Currently, SHOP is open to employers with 50 or fewer full-time-equivalent (“FTE”) employees. Starting in 2016, SHOP will be open to employers with up to 100 FTEs. Generally, a full-time employee is an employee who works 30 or more hours per week.
To determine the number of FTEs for eligibility in SHOP, during the most recent year, count the number of people who worked an average of 30 or more hours a week. Add to this the number of hours worked per week by non-full-time employees divided by 30. This number should be rounded down to the nearest whole number. Seasonal employees who work fewer than 120 days per year are to be excluded.
In order for an employer to qualify for coverage under SHOP, coverage must be provided to all full-time employees (generally those who work on average 30 hours or more per week). Furthermore, in many states, 70 percent of full-time employees must actually enroll in the SHOP plan. However, from Nov. 15 to Dec. 15 each year, an employer may obtain coverage through the SHOP Marketplace without having to meet this minimum participation requirement.
Furthermore, a tax credit may be available to employers who obtain coverage for their employees through SHOP.
Small Business Health Care Tax Credit
An employer who has fewer than 25 full-time-equivalent employees who make an average of $50,000 a year or less may qualify for the Small Business Health Care Tax Credit (the “Tax Credit”).
In order to qualify for the Tax Credit, the employer must pay for at least 50 percent of the employee premiums and provide coverage through a SHOP plan obtained in the SHOP Marketplace. In 2014, the Tax Credit may be worth up to 50 percent of the employer’s contribution toward employee premiums.
The Tax Credit available is on a sliding scale, with the Tax Credit beginning to be phased out for employers with more than 10 full-time-equivalent employees and average wages over $25,000. Therefore, the smaller the business, the bigger the Tax Credit the employer will receive.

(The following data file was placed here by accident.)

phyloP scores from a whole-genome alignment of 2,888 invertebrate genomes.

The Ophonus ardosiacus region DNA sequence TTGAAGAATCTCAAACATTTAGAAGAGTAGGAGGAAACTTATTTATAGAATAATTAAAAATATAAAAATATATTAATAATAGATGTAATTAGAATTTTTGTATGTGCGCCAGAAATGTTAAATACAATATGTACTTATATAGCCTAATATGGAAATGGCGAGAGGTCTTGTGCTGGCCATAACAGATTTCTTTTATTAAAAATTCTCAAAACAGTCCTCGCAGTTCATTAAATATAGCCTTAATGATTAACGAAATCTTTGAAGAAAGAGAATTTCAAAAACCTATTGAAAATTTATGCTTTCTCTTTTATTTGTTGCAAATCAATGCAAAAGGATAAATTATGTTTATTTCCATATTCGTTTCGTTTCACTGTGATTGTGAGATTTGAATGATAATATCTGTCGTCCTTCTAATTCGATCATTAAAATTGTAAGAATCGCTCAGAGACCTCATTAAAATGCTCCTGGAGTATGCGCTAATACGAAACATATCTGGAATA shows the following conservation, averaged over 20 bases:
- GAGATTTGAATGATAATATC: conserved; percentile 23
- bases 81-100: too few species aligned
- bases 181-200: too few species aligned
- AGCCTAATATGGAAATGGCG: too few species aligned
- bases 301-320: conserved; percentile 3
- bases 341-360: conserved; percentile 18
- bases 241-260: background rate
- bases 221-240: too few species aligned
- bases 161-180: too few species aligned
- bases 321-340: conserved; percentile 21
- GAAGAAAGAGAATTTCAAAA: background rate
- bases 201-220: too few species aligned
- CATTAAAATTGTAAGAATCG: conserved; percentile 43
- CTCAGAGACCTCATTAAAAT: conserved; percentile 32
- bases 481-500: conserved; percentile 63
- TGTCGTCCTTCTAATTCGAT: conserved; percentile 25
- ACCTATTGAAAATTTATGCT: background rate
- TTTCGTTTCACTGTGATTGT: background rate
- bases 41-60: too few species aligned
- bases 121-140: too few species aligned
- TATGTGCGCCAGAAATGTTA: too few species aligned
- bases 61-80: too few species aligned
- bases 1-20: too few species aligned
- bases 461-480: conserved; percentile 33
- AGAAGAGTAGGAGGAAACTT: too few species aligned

Notice to Employees of Coverage Options
Under the ACA, on Oct. 1, 2013, most employers (those covered by the Fair Labor Standards Act) were required to provide notices to their current employees of the coverage options available to them through the Health Insurance Marketplace.
The Notice requirements under the ACA continue for new hires after Oct. 1, 2013, and will be deemed timely delivered if provided to a new employee within 14 days of the employee’s start date.
Employer Mandate and Other Employer Considerations
While the employer shared-responsibility provisions, or employer mandate, under the ACA have been delayed until 2015, large employers should be aware that the size of their work force in 2014 will be used to determine whether such employer is an “applicable large employer” and therefore subject to the mandate. Therefore, employers must evaluate and adjust their work force and consider plan changes in anticipation of the 2015 implementation of the employer penalty. Furthermore, large employers will want to prepare for the additional reporting requirements that will be enacted in 2015.